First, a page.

· Read more about her confidence in God, an excellent book is I Believe in Love.
· St. Thérèse belonged to the Discalced order of Carmelites, which means unshod or barefoot. Find out more about the order of Carmelites.
· From the Catholic Culture Library:
· John Paul II from 1997 Divini Amoris Scientia (Apostolic Letter Proclaiming St. Therese of Lisieux a Doctor of the Church)
· John Paul II from 1997 Homily at Mass proclaiming Therese to be Doctor of the Church
· Apostolic Exhortation of Paul VI from 1975 On Christian Joy (Gaudete in Domino).
· He speaks of St. Therese:
· Learn about the Society of the Little Flower.
· There is the historic National Shrine of the Little Flower in Royal Oak, Michigan, a Basilica of the National Shrine of the Little Flower in San Antonio, Texas.
· Bake a cake or brownies and frost. Decorate with roses, either real, artificial, marzipan, icing, candy or other. Let your imagination go!
some rose crafts or recipes today. St. Therese's dying words were: "I will
let fall a shower of roses after my death." This site has some wonderful
old-fashioned rose recipes.
International Coffee Day
International Coffee Day seeks to celebrate coffee from around the world while honoring the farmers, traders, roasters and baristas responsible for creating the coffees that are enjoyed by so many people worldwide. According to an Ethiopian legend, coffee, a black bean enclosed in red berry, was discovered by a goat herder in the Ethiopian highlands when he noticed that his goats had become overly energetic after eating the berries. Slowly, the herder's discovery spread throughout the Arabian Peninsula, into Europe and finally to the New World, increasing the demand for coffee and making it the second most sought after commodity in the world today (crude oil being the first). Organized by the International Coffee Organization and its 75 Member States, International Coffee Day was first celebrated on October 1, 2015 in Milan, Italy at Expo 2015. The International Coffee Organization is an intergovernmental organization that unifies coffee exporting and importing governments through international cooperation with the aim of creating a sustainable coffee market and lowering poverty levels in developing countries that harvest coffee.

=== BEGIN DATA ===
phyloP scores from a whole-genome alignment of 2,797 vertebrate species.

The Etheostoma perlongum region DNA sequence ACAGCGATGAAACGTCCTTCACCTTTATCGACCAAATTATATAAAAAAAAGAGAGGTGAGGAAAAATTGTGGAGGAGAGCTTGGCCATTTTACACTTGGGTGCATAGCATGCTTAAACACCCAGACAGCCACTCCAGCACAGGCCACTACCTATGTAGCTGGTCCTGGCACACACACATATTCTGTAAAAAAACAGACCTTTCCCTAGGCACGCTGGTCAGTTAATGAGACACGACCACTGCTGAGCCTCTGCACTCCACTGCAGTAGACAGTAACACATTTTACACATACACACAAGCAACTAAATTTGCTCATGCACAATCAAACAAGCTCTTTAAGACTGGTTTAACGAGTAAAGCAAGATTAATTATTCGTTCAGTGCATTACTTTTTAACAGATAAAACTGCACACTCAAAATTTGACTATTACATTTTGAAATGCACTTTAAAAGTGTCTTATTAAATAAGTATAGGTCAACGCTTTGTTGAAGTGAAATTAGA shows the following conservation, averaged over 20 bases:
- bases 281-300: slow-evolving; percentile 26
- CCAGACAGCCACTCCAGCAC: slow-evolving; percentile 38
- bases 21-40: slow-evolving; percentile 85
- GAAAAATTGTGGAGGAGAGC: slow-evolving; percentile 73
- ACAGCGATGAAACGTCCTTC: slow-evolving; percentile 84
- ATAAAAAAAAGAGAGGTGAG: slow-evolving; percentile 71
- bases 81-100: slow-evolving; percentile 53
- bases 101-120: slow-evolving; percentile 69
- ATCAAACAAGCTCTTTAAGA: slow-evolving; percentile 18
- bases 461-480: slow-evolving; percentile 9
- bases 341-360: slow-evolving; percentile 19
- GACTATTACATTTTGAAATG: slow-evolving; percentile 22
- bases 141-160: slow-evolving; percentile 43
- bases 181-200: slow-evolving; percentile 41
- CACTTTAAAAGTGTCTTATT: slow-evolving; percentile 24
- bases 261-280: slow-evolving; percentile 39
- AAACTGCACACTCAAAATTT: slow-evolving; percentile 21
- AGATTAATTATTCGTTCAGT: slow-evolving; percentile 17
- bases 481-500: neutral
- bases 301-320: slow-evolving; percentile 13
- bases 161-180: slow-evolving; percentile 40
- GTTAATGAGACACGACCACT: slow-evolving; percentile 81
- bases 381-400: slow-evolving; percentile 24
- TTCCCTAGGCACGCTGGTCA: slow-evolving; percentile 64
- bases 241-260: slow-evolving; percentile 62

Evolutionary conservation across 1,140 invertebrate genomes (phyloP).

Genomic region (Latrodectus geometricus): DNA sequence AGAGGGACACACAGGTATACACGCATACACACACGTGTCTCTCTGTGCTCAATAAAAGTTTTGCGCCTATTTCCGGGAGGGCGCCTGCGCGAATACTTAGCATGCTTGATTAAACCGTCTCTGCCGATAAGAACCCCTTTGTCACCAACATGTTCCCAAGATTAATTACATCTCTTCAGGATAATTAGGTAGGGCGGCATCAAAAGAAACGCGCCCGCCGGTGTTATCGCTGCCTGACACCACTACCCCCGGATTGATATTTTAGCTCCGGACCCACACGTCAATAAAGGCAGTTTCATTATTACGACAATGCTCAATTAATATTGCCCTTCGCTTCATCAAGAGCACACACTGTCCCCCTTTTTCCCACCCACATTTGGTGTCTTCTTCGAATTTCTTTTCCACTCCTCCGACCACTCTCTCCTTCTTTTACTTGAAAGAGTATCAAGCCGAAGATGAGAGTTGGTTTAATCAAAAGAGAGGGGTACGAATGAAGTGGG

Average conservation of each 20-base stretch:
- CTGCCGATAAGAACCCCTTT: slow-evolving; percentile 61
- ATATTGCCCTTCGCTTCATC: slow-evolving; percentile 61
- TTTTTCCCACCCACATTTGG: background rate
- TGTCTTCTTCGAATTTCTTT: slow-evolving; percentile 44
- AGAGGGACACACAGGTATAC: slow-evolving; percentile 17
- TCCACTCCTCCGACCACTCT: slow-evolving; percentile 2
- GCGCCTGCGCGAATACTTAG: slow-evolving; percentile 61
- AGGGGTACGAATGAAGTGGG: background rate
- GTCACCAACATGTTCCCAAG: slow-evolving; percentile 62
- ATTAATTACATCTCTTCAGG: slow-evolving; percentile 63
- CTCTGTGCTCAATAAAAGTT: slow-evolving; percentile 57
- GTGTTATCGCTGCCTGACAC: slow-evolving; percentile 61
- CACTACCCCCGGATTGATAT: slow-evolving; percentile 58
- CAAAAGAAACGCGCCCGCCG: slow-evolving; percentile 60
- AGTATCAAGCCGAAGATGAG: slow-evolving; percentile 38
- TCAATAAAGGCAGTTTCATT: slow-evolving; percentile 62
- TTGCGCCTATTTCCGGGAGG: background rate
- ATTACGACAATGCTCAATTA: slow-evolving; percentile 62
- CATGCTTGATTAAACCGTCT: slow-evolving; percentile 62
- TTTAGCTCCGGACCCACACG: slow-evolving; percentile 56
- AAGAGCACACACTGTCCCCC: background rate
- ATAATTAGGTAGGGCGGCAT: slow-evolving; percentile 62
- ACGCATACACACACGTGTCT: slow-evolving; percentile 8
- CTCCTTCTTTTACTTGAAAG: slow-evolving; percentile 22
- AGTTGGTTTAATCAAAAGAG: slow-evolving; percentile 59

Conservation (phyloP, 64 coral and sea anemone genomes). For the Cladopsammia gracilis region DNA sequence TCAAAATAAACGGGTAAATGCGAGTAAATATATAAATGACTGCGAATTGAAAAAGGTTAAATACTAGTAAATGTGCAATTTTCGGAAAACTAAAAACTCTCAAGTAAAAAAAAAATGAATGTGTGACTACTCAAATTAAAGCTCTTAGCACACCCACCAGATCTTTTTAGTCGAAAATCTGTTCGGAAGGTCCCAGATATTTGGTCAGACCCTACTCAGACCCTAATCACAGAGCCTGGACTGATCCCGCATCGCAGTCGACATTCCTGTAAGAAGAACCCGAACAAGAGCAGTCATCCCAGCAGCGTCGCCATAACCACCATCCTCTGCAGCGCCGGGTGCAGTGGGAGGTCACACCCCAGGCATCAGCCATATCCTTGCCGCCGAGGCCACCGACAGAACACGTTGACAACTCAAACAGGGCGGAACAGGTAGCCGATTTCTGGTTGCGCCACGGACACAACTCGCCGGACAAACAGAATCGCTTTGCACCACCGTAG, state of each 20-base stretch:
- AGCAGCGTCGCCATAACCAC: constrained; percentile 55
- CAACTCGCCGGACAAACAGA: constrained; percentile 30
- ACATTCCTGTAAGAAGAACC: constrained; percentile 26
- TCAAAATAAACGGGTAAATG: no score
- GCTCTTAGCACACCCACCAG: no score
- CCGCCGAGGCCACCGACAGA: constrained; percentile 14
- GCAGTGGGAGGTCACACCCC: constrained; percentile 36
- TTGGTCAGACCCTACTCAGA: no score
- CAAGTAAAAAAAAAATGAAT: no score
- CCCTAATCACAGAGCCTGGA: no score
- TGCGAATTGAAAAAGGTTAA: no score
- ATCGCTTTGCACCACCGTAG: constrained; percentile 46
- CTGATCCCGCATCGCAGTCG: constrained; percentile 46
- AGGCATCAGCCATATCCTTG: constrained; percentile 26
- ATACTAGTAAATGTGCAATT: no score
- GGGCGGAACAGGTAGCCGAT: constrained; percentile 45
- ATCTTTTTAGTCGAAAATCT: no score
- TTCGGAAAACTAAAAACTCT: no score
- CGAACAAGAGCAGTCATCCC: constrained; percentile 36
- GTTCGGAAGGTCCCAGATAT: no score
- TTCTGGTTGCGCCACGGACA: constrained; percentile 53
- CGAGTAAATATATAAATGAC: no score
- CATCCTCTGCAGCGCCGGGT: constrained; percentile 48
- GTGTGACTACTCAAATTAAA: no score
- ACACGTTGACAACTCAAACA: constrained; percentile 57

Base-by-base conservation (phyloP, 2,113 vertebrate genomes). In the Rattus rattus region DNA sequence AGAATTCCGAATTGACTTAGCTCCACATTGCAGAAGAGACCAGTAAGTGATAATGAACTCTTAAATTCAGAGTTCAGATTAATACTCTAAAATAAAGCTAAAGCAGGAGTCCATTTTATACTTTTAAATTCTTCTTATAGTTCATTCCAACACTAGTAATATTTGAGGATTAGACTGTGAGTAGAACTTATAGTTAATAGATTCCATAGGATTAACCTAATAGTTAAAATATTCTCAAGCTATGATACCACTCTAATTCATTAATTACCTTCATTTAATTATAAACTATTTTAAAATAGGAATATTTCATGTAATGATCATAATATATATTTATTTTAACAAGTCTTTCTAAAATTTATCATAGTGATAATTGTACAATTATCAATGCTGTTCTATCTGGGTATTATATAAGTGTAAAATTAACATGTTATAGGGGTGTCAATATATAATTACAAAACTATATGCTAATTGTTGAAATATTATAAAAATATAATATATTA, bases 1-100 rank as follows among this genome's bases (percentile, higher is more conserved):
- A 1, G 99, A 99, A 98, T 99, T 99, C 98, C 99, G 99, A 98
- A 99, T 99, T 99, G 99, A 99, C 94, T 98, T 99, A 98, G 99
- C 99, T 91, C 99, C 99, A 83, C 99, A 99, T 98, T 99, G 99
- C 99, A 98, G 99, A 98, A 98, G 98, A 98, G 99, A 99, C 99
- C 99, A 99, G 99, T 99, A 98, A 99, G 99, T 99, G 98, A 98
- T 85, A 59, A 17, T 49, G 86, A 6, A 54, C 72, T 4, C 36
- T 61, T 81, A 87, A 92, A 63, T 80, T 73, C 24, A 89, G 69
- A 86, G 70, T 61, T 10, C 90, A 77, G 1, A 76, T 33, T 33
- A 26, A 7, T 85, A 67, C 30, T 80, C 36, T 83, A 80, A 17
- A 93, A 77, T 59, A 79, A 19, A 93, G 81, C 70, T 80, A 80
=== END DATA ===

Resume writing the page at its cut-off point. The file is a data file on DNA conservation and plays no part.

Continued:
International Coffee Day Facts & Quotes
· Based on the Food Regulation Standing Committee and Caffeine Working Group, Red bull has an average caffeine content of 32.0 mg/100ml, compared to a cappuccino which has caffeine content of 101.9 mg/100ml. Espresso style coffee made from ground coffee beans has 194.0 mg/ml of caffeine content. According to the Mayo Clinic, up to 400mg of caffeine is the safe limit for most adults
· Kopi Luwak is one of the most expensive coffees brewed in the world. Kopi Luwak it is made with digested coffee beans that had been eaten and defecated by an Asian toddy cat (Asian palm civet). This rare coffee can cost between $35-80 US dollars for a single cup.